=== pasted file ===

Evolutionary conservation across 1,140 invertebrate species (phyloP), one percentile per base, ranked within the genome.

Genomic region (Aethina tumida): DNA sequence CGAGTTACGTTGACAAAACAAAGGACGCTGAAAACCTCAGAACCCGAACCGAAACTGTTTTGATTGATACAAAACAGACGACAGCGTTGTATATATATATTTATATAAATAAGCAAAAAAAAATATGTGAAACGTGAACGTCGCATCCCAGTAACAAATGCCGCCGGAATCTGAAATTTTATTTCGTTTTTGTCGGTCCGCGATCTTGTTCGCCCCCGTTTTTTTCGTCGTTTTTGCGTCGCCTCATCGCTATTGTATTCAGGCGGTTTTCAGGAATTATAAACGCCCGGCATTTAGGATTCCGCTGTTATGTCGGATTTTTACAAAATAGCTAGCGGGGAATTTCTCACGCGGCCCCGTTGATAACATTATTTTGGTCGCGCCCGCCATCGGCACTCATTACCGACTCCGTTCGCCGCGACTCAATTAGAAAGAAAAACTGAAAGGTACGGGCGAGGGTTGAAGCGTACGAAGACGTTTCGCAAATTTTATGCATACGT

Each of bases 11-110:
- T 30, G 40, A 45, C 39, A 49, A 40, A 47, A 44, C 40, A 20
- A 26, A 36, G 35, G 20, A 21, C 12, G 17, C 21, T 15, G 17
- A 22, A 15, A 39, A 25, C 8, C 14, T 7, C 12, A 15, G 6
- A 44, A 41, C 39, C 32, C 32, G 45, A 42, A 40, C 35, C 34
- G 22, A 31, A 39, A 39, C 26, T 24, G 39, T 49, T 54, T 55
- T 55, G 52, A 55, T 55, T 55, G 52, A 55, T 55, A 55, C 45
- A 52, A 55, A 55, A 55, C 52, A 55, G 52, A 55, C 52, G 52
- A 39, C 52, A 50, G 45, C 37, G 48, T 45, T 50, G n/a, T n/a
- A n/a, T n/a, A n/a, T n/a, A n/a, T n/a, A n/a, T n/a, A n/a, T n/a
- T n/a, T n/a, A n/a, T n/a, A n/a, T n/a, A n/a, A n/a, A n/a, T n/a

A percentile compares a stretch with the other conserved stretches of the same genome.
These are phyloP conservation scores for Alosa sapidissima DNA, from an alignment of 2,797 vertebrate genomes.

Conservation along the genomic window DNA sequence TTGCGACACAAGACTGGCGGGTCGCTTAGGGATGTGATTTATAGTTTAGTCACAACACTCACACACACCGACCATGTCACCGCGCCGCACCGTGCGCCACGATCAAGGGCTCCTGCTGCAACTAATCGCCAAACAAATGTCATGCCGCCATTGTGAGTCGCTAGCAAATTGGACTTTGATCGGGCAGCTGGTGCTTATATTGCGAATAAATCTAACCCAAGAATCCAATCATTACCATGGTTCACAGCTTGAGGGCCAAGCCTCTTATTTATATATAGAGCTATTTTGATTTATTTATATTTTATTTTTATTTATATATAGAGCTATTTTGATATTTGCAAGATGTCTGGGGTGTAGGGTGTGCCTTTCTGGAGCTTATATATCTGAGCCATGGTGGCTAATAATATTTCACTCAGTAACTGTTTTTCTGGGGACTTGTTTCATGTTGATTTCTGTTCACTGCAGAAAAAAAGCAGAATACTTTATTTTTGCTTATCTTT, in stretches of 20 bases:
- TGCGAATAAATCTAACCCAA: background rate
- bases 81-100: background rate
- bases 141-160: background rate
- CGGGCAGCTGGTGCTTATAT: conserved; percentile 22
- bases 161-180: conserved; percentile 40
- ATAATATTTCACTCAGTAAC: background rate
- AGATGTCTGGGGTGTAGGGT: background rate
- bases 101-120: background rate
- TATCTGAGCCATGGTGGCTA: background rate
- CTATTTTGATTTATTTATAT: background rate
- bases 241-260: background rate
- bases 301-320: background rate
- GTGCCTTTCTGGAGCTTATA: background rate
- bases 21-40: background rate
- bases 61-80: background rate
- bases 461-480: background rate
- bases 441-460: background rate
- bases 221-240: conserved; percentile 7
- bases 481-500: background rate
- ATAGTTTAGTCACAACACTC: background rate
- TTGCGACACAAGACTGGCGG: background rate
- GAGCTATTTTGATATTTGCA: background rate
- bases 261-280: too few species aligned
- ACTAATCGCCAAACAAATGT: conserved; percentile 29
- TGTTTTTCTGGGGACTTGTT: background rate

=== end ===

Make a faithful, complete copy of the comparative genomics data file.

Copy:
Evolutionary conservation across 1,140 invertebrate species (phyloP), one percentile per base, ranked within the genome.

Genomic region (Aethina tumida): DNA sequence CGAGTTACGTTGACAAAACAAAGGACGCTGAAAACCTCAGAACCCGAACCGAAACTGTTTTGATTGATACAAAACAGACGACAGCGTTGTATATATATATTTATATAAATAAGCAAAAAAAAATATGTGAAACGTGAACGTCGCATCCCAGTAACAAATGCCGCCGGAATCTGAAATTTTATTTCGTTTTTGTCGGTCCGCGATCTTGTTCGCCCCCGTTTTTTTCGTCGTTTTTGCGTCGCCTCATCGCTATTGTATTCAGGCGGTTTTCAGGAATTATAAACGCCCGGCATTTAGGATTCCGCTGTTATGTCGGATTTTTACAAAATAGCTAGCGGGGAATTTCTCACGCGGCCCCGTTGATAACATTATTTTGGTCGCGCCCGCCATCGGCACTCATTACCGACTCCGTTCGCCGCGACTCAATTAGAAAGAAAAACTGAAAGGTACGGGCGAGGGTTGAAGCGTACGAAGACGTTTCGCAAATTTTATGCATACGT

Each of bases 11-110:
- T 30, G 40, A 45, C 39, A 49, A 40, A 47, A 44, C 40, A 20
- A 26, A 36, G 35, G 20, A 21, C 12, G 17, C 21, T 15, G 17
- A 22, A 15, A 39, A 25, C 8, C 14, T 7, C 12, A 15, G 6
- A 44, A 41, C 39, C 32, C 32, G 45, A 42, A 40, C 35, C 34
- G 22, A 31, A 39, A 39, C 26, T 24, G 39, T 49, T 54, T 55
- T 55, G 52, A 55, T 55, T 55, G 52, A 55, T 55, A 55, C 45
- A 52, A 55, A 55, A 55, C 52, A 55, G 52, A 55, C 52, G 52
- A 39, C 52, A 50, G 45, C 37, G 48, T 45, T 50, G n/a, T n/a
- A n/a, T n/a, A n/a, T n/a, A n/a, T n/a, A n/a, T n/a, A n/a, T n/a
- T n/a, T n/a, A n/a, T n/a, A n/a, T n/a, A n/a, A n/a, A n/a, T n/a

A percentile compares a stretch with the other conserved stretches of the same genome.
These are phyloP conservation scores for Alosa sapidissima DNA, from an alignment of 2,797 vertebrate genomes.

Conservation along the genomic window DNA sequence TTGCGACACAAGACTGGCGGGTCGCTTAGGGATGTGATTTATAGTTTAGTCACAACACTCACACACACCGACCATGTCACCGCGCCGCACCGTGCGCCACGATCAAGGGCTCCTGCTGCAACTAATCGCCAAACAAATGTCATGCCGCCATTGTGAGTCGCTAGCAAATTGGACTTTGATCGGGCAGCTGGTGCTTATATTGCGAATAAATCTAACCCAAGAATCCAATCATTACCATGGTTCACAGCTTGAGGGCCAAGCCTCTTATTTATATATAGAGCTATTTTGATTTATTTATATTTTATTTTTATTTATATATAGAGCTATTTTGATATTTGCAAGATGTCTGGGGTGTAGGGTGTGCCTTTCTGGAGCTTATATATCTGAGCCATGGTGGCTAATAATATTTCACTCAGTAACTGTTTTTCTGGGGACTTGTTTCATGTTGATTTCTGTTCACTGCAGAAAAAAAGCAGAATACTTTATTTTTGCTTATCTTT, in stretches of 20 bases:
- TGCGAATAAATCTAACCCAA: background rate
- bases 81-100: background rate
- bases 141-160: background rate
- CGGGCAGCTGGTGCTTATAT: conserved; percentile 22
- bases 161-180: conserved; percentile 40
- ATAATATTTCACTCAGTAAC: background rate
- AGATGTCTGGGGTGTAGGGT: background rate
- bases 101-120: background rate
- TATCTGAGCCATGGTGGCTA: background rate
- CTATTTTGATTTATTTATAT: background rate
- bases 241-260: background rate
- bases 301-320: background rate
- GTGCCTTTCTGGAGCTTATA: background rate
- bases 21-40: background rate
- bases 61-80: background rate
- bases 461-480: background rate
- bases 441-460: background rate
- bases 221-240: conserved; percentile 7
- bases 481-500: background rate
- ATAGTTTAGTCACAACACTC: background rate
- TTGCGACACAAGACTGGCGG: background rate
- GAGCTATTTTGATATTTGCA: background rate
- bases 261-280: too few species aligned
- ACTAATCGCCAAACAAATGT: conserved; percentile 29
- TGTTTTTCTGGGGACTTGTT: background rate